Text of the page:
Monday, May 4, 2009

Karachi Women: Persecuted or Paranoid

Fear travels fast in turbulent times. A few weeks ago, a friend in Karachi wrote to me about women around her feeling afraid of harassment by pro-Taliban men when they went out in public. She quoted incidents she had heard of occurring in shopping markets frequented by the elite of the city. As residents of the bustling, diverse economic capitol of Pakistan brace themselves for more political turmoil and violence coming from the Taliban-military conflict, they are increasingly afraid of the conflict reaching their own neighborhoods. While an extremist religious revolution has never exactly found favor in the larger Pakistan (the extremist Jama'at-e-Islami has never been a nationally representative party), lately, fear has taken over political justifications.

This article sheds some light on the streak of paranoia, or well-founded fear the Taliban have provoked in the women of Karachi.

Beginning of the End

As things in Pakistan steadily deteriorate, political pundits on the American media are now predicting a takeover of the state by the Taliban, citing the attacks on Buner, less than sixty miles away from the Pakistani capitol. The latest casualty figures released by the Pakistani military in Buner show some success for the army, which says its operation is continuing smoothly. But civilian deaths have continued to rise.

Some of these pundits, like conservative radio host Monica Crowley, have a told-you-so-esque angle to their predictions--snide and gleeful but largely ignorant of the facts. For instance, Crowley declared this week that the Taliban will now 'take over the South', without having a clue of the stark differences between the ethnic and political makeup of Southern and Northern Pakistan. Despite Taliban's intrusions in the metropolis of Karachi, there is much that will stand in the way of a religious revolution in Sindh and Baluchistan before the Taliban, hailing overwhelmingly from the North, "take 'em over". A nation-wide civil mutiny this is not. It's a little more complicated.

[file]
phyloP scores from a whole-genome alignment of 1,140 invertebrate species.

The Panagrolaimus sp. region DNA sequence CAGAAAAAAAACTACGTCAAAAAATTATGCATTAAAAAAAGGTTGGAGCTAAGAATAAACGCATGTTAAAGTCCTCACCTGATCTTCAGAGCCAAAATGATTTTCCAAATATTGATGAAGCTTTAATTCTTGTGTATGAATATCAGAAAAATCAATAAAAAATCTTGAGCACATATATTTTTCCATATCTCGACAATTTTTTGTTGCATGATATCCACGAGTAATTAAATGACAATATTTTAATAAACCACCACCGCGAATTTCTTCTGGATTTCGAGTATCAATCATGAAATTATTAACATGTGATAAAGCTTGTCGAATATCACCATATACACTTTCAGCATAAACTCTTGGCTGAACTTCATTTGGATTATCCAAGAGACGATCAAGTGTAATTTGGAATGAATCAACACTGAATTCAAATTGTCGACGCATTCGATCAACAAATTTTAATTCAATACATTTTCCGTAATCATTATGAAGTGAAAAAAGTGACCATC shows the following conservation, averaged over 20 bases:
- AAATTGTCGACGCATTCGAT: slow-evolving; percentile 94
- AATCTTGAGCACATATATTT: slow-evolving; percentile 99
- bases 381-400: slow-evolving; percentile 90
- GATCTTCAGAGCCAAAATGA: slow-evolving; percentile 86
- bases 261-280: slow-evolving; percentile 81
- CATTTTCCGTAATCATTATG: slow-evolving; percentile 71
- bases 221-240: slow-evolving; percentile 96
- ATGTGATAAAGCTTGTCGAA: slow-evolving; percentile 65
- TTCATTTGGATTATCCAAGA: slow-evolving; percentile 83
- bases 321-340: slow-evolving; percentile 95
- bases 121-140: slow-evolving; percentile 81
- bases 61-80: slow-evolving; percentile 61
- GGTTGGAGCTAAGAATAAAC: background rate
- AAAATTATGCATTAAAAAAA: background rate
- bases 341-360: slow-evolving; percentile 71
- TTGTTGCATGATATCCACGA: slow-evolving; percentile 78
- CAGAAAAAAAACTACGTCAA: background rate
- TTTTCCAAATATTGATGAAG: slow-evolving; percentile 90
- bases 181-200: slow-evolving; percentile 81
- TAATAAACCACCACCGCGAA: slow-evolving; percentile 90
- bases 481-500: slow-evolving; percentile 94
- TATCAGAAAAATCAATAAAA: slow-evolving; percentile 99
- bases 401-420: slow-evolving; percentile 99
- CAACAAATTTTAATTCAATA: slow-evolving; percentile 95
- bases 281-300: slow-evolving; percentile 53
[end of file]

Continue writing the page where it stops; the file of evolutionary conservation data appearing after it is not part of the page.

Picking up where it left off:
Other analysts, especially former CIA and military officials who have had more experience with the region are more cautious in their prediction. The optimism of yesterday has waned. But it is clear that many see the situation completely out of control of the current Pakistani President. Yet another military rule is being predicted; those who created the monster in the first place must step in to leash it.

As for Pakistanis like me, I'm doing what Pakistanis have always done. Waiting. Waiting for another chapter, another explosion of "democracy", another new beginning of another end. May God keep folks back home safe.